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International Painters and v. Mike Nelson Company

February 22, 2011

INTERNATIONAL PAINTERS AND ALLIED TRADES INDUSTRY PENSION FUND ET AL., PLAINTIFFS,
v.
MIKE NELSON COMPANY, INC., DEFENDANT.*FN1



The opinion of the court was delivered by: Ricardo M. Urbina United States District Judge

: Re Document No.: 11

MEMORANDUM OPINION

DENYING WITHOUT PREJUDICE THE PLAINTIFFS'MOTION FOR DEFAULT JUDGMENT

I. INTRODUCTION

This matter comes before the court on the plaintiffs' motion for default judgment pursuant to Federal Rule of Civil Procedure 55(b)(2). The plaintiffs, the International Painters and Allied Trades Industry Pension Fund ("the Pension Fund") and Gary J. Meyers, a fiduciary of the Pension Fund, allege that the defendant failed to make contributions to employee benefit funds in violation of a collective bargaining agreement ("CBA") and the Employee Retirement Income Security Act of 1974 ("ERISA"), 29 U.S.C. § 1145. The defendant, though properly served, has not responded to the complaint. Accordingly, the plaintiffs now seek entry of default judgment and request monetary damages. Because the plaintiffs' have not established the defendant's liability for the entire time period at issue, the court denies without prejudice the plaintiffs' motion for default judgment.

II. FACTUAL & PROCEDURAL BACKGROUND

On August 20, 2008, the defendant entered into a CBA with the International Union of Painters and Allied Trades, AFL-CIO ("the Union"), effective until June 30, 2011. Compl., Ex. 1. Pursuant to the CBA, the defendant is required to submit timely reports and contribution payments to the Pension Fund on behalf of the employees covered by the agreement. Pl.'s Mot., Ex. 1, Montemore Decl. ¶ 6.

In March 2010, the plaintiffs commenced this action to recover delinquent contribution payments and other additional relief available under the ERISA. Compl. at 5. The plaintiffs served the defendant with the summons and complaint on April 14, 2010. See generally Return of Service (May 18, 2010).

At some point after filing their complaint, the plaintiffs conducted an audit of the defendant for the time period of January 2007 through June 2010. Pls.' Mot., Montemore Decl. ¶ 7. According to the plaintiffs, this audit and the available reports submitted by the defendant show that the defendant failed to make the required contributions to the Pension Fund during the January 2007 through June 2010 time period and owes $4,640.31 in contribution payments. Id. ¶¶ 7-8.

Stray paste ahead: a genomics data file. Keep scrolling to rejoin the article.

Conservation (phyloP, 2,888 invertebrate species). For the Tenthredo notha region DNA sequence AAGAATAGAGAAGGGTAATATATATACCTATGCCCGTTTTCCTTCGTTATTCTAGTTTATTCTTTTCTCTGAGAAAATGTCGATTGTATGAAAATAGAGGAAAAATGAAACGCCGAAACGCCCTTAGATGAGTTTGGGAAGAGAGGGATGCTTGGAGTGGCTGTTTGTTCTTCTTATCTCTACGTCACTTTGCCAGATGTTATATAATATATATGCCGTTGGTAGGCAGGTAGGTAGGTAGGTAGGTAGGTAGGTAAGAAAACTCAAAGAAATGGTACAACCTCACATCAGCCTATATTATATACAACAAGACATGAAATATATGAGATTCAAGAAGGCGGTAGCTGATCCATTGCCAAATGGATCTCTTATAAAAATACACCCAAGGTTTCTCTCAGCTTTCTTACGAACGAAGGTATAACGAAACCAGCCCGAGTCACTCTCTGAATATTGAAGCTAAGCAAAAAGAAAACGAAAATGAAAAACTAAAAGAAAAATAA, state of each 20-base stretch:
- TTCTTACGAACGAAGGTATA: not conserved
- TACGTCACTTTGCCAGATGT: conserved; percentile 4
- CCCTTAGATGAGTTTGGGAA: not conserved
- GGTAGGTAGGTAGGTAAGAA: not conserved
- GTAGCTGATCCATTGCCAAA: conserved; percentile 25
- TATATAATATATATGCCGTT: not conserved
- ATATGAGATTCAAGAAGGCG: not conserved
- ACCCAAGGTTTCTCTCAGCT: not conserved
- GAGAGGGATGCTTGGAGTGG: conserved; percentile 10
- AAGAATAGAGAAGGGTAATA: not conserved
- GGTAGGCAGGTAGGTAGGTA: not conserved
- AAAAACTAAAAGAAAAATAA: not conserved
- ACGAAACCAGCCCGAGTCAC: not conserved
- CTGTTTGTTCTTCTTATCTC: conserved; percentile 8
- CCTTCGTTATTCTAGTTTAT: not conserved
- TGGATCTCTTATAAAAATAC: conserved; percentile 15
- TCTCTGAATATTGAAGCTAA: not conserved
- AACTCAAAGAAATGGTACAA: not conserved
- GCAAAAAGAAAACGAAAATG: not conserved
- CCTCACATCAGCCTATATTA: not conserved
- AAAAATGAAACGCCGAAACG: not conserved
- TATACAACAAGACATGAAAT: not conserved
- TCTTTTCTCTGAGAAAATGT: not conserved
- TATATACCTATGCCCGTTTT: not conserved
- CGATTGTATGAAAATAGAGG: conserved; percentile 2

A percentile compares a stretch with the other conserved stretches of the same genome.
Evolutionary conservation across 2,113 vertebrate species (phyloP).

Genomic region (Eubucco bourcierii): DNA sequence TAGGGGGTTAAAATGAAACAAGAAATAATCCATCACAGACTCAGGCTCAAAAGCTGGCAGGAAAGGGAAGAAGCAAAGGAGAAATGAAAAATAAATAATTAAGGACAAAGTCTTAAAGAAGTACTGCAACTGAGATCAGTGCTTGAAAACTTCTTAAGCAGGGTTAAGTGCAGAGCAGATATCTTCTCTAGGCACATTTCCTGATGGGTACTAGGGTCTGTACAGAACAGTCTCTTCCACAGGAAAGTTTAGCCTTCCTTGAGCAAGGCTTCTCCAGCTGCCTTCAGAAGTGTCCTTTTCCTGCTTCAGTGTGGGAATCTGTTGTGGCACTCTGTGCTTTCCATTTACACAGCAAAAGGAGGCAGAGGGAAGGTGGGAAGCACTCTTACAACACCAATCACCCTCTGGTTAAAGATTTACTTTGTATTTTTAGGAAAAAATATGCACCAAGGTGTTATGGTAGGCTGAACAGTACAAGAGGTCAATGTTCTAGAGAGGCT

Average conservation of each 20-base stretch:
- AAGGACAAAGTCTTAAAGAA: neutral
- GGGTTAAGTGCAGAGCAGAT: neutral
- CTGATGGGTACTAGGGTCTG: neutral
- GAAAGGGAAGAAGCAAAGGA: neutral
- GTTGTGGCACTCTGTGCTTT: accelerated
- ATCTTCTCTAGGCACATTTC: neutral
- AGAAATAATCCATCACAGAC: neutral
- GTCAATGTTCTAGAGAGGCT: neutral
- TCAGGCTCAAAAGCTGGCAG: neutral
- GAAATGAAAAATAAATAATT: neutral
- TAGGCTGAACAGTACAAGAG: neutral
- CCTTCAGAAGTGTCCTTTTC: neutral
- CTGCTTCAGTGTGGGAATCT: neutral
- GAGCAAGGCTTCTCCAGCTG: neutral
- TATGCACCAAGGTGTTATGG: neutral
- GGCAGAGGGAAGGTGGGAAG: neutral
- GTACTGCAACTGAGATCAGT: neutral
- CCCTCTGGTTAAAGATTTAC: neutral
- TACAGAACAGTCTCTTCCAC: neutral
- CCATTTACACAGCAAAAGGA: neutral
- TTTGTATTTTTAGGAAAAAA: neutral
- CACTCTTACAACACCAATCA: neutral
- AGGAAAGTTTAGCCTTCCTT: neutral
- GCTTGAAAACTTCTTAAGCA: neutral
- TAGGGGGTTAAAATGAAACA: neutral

After the defendant failed to respond to the complaint, the plaintiffs requested an entry of default on May 20, 2010, serving the defendant with a copy of their declaration in support of default. See Decl. in Supp. for Default at 3. On May 21, 2010, the Clerk of the Court entered the default, see generally Entry of Default, and shortly thereafter, the plaintiffs filed this motion pursuant to Federal Rule of Civil Procedure 55(b)(2),*fn2 which they also served on the defendant, see Pl.'s Mot. at 7. Through the motion, the plaintiffs seek an order awarding them a total of $12,361.81 for delinquent contribution payments, interest, liquidated damages and legal fees and costs. Id. at 21. The court turns now to the applicable legal standard and the plaintiffs' requests for relief.

III. ANALYSIS

A. Legal Standard for Entry of Default Judgment Under Rule 55(b)(2)

A court has the power to enter default judgment when a defendant fails to defend its case appropriately or otherwise engages in dilatory tactics. Keegel v. Key W. & Caribbean Trading Co., 627 F.2d 372, 375 n.5 (D.C. Cir. 1980). Rule 55(a) of the Federal Rules of Civil Procedure provides for entry of default "[w]hen a party against whom a judgment for affirmative relief is sought has failed to plead or otherwise defend as provided by these rules." FED. R. CIV. P. 55(a).

Upon request of the party entitled to default, Rule 55(b)(2) authorizes the court to enter against the defendant a default judgment for the amount claimed and costs. Id. 55(b)(2). Because courts strongly favor resolution of disputes on their merits, and because "it seems inherently unfair" to use the court's power to enter judgment as a penalty for filing delays, modern courts do not favor default judgments. Jackson v. Beech, 636 F.2d 831, 835 (D.C. Cir. 1980). Accordingly, default judgment usually is available "only when the adversary process has been halted because of an essentially unresponsive party . . . [as] the diligent party must be protected lest he be faced with ...


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